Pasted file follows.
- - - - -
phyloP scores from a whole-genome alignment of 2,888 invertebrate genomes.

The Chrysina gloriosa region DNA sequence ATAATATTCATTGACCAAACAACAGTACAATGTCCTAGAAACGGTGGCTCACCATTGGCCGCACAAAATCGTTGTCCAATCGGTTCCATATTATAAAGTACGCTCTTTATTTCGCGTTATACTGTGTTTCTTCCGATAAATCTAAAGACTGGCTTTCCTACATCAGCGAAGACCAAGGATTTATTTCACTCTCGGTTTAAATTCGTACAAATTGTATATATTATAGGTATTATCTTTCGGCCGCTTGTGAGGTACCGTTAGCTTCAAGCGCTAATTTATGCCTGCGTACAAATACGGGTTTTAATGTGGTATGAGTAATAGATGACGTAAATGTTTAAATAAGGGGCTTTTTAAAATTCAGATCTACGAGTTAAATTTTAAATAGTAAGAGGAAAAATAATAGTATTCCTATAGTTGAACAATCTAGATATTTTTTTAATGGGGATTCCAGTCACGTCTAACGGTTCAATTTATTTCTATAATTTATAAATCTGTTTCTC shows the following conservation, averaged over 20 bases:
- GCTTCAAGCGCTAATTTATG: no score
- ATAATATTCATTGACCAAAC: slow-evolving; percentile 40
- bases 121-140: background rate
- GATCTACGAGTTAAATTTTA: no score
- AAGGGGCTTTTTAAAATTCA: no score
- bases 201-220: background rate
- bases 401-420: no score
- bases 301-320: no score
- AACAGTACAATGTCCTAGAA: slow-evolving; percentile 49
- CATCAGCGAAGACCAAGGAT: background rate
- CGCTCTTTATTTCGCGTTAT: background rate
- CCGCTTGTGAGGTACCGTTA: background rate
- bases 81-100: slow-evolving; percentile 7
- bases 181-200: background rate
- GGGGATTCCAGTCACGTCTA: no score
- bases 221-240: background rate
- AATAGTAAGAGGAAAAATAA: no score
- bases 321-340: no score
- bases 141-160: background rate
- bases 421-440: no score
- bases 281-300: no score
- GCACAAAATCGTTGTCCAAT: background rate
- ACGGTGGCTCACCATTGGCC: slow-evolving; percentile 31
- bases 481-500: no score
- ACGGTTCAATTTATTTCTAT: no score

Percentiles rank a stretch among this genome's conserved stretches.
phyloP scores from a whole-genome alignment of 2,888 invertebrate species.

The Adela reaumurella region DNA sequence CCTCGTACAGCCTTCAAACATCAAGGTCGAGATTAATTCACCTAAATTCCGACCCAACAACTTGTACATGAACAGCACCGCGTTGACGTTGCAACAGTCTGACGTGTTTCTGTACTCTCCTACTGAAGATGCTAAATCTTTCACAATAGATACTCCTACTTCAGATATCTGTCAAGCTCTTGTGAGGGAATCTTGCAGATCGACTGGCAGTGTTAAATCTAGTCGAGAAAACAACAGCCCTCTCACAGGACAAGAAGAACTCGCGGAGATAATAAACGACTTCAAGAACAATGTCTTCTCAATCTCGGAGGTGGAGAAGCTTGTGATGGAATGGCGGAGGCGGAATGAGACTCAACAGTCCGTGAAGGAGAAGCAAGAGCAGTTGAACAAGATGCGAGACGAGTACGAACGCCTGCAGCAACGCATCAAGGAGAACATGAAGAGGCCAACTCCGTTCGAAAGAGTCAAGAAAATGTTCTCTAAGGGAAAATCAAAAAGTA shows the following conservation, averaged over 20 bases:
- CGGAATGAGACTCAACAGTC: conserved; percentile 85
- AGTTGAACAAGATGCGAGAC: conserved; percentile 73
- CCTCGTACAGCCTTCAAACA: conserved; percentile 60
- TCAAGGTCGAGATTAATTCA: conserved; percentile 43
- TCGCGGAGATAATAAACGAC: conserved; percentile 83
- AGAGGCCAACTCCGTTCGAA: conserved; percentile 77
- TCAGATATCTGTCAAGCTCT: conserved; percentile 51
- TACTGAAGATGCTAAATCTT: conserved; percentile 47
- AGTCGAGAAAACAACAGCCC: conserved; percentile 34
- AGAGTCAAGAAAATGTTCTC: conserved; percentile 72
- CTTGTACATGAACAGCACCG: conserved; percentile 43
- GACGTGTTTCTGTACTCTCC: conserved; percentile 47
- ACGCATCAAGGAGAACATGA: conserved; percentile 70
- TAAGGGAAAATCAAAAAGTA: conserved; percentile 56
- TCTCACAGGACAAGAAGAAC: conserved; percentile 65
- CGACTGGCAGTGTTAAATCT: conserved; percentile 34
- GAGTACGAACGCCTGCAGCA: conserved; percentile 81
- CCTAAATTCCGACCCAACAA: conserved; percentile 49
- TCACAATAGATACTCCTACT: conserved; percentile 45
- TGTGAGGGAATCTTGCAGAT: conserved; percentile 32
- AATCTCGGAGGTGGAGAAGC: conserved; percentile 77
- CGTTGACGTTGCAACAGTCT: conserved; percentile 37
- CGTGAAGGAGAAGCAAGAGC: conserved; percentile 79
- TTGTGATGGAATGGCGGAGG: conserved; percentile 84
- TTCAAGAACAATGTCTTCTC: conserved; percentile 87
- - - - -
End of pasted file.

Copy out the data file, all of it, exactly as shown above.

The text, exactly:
phyloP scores from a whole-genome alignment of 2,888 invertebrate genomes.

The Chrysina gloriosa region DNA sequence ATAATATTCATTGACCAAACAACAGTACAATGTCCTAGAAACGGTGGCTCACCATTGGCCGCACAAAATCGTTGTCCAATCGGTTCCATATTATAAAGTACGCTCTTTATTTCGCGTTATACTGTGTTTCTTCCGATAAATCTAAAGACTGGCTTTCCTACATCAGCGAAGACCAAGGATTTATTTCACTCTCGGTTTAAATTCGTACAAATTGTATATATTATAGGTATTATCTTTCGGCCGCTTGTGAGGTACCGTTAGCTTCAAGCGCTAATTTATGCCTGCGTACAAATACGGGTTTTAATGTGGTATGAGTAATAGATGACGTAAATGTTTAAATAAGGGGCTTTTTAAAATTCAGATCTACGAGTTAAATTTTAAATAGTAAGAGGAAAAATAATAGTATTCCTATAGTTGAACAATCTAGATATTTTTTTAATGGGGATTCCAGTCACGTCTAACGGTTCAATTTATTTCTATAATTTATAAATCTGTTTCTC shows the following conservation, averaged over 20 bases:
- GCTTCAAGCGCTAATTTATG: no score
- ATAATATTCATTGACCAAAC: slow-evolving; percentile 40
- bases 121-140: background rate
- GATCTACGAGTTAAATTTTA: no score
- AAGGGGCTTTTTAAAATTCA: no score
- bases 201-220: background rate
- bases 401-420: no score
- bases 301-320: no score
- AACAGTACAATGTCCTAGAA: slow-evolving; percentile 49
- CATCAGCGAAGACCAAGGAT: background rate
- CGCTCTTTATTTCGCGTTAT: background rate
- CCGCTTGTGAGGTACCGTTA: background rate
- bases 81-100: slow-evolving; percentile 7
- bases 181-200: background rate
- GGGGATTCCAGTCACGTCTA: no score
- bases 221-240: background rate
- AATAGTAAGAGGAAAAATAA: no score
- bases 321-340: no score
- bases 141-160: background rate
- bases 421-440: no score
- bases 281-300: no score
- GCACAAAATCGTTGTCCAAT: background rate
- ACGGTGGCTCACCATTGGCC: slow-evolving; percentile 31
- bases 481-500: no score
- ACGGTTCAATTTATTTCTAT: no score

Percentiles rank a stretch among this genome's conserved stretches.
phyloP scores from a whole-genome alignment of 2,888 invertebrate species.

The Adela reaumurella region DNA sequence CCTCGTACAGCCTTCAAACATCAAGGTCGAGATTAATTCACCTAAATTCCGACCCAACAACTTGTACATGAACAGCACCGCGTTGACGTTGCAACAGTCTGACGTGTTTCTGTACTCTCCTACTGAAGATGCTAAATCTTTCACAATAGATACTCCTACTTCAGATATCTGTCAAGCTCTTGTGAGGGAATCTTGCAGATCGACTGGCAGTGTTAAATCTAGTCGAGAAAACAACAGCCCTCTCACAGGACAAGAAGAACTCGCGGAGATAATAAACGACTTCAAGAACAATGTCTTCTCAATCTCGGAGGTGGAGAAGCTTGTGATGGAATGGCGGAGGCGGAATGAGACTCAACAGTCCGTGAAGGAGAAGCAAGAGCAGTTGAACAAGATGCGAGACGAGTACGAACGCCTGCAGCAACGCATCAAGGAGAACATGAAGAGGCCAACTCCGTTCGAAAGAGTCAAGAAAATGTTCTCTAAGGGAAAATCAAAAAGTA shows the following conservation, averaged over 20 bases:
- CGGAATGAGACTCAACAGTC: conserved; percentile 85
- AGTTGAACAAGATGCGAGAC: conserved; percentile 73
- CCTCGTACAGCCTTCAAACA: conserved; percentile 60
- TCAAGGTCGAGATTAATTCA: conserved; percentile 43
- TCGCGGAGATAATAAACGAC: conserved; percentile 83
- AGAGGCCAACTCCGTTCGAA: conserved; percentile 77
- TCAGATATCTGTCAAGCTCT: conserved; percentile 51
- TACTGAAGATGCTAAATCTT: conserved; percentile 47
- AGTCGAGAAAACAACAGCCC: conserved; percentile 34
- AGAGTCAAGAAAATGTTCTC: conserved; percentile 72
- CTTGTACATGAACAGCACCG: conserved; percentile 43
- GACGTGTTTCTGTACTCTCC: conserved; percentile 47
- ACGCATCAAGGAGAACATGA: conserved; percentile 70
- TAAGGGAAAATCAAAAAGTA: conserved; percentile 56
- TCTCACAGGACAAGAAGAAC: conserved; percentile 65
- CGACTGGCAGTGTTAAATCT: conserved; percentile 34
- GAGTACGAACGCCTGCAGCA: conserved; percentile 81
- CCTAAATTCCGACCCAACAA: conserved; percentile 49
- TCACAATAGATACTCCTACT: conserved; percentile 45
- TGTGAGGGAATCTTGCAGAT: conserved; percentile 32
- AATCTCGGAGGTGGAGAAGC: conserved; percentile 77
- CGTTGACGTTGCAACAGTCT: conserved; percentile 37
- CGTGAAGGAGAAGCAAGAGC: conserved; percentile 79
- TTGTGATGGAATGGCGGAGG: conserved; percentile 84
- TTCAAGAACAATGTCTTCTC: conserved; percentile 87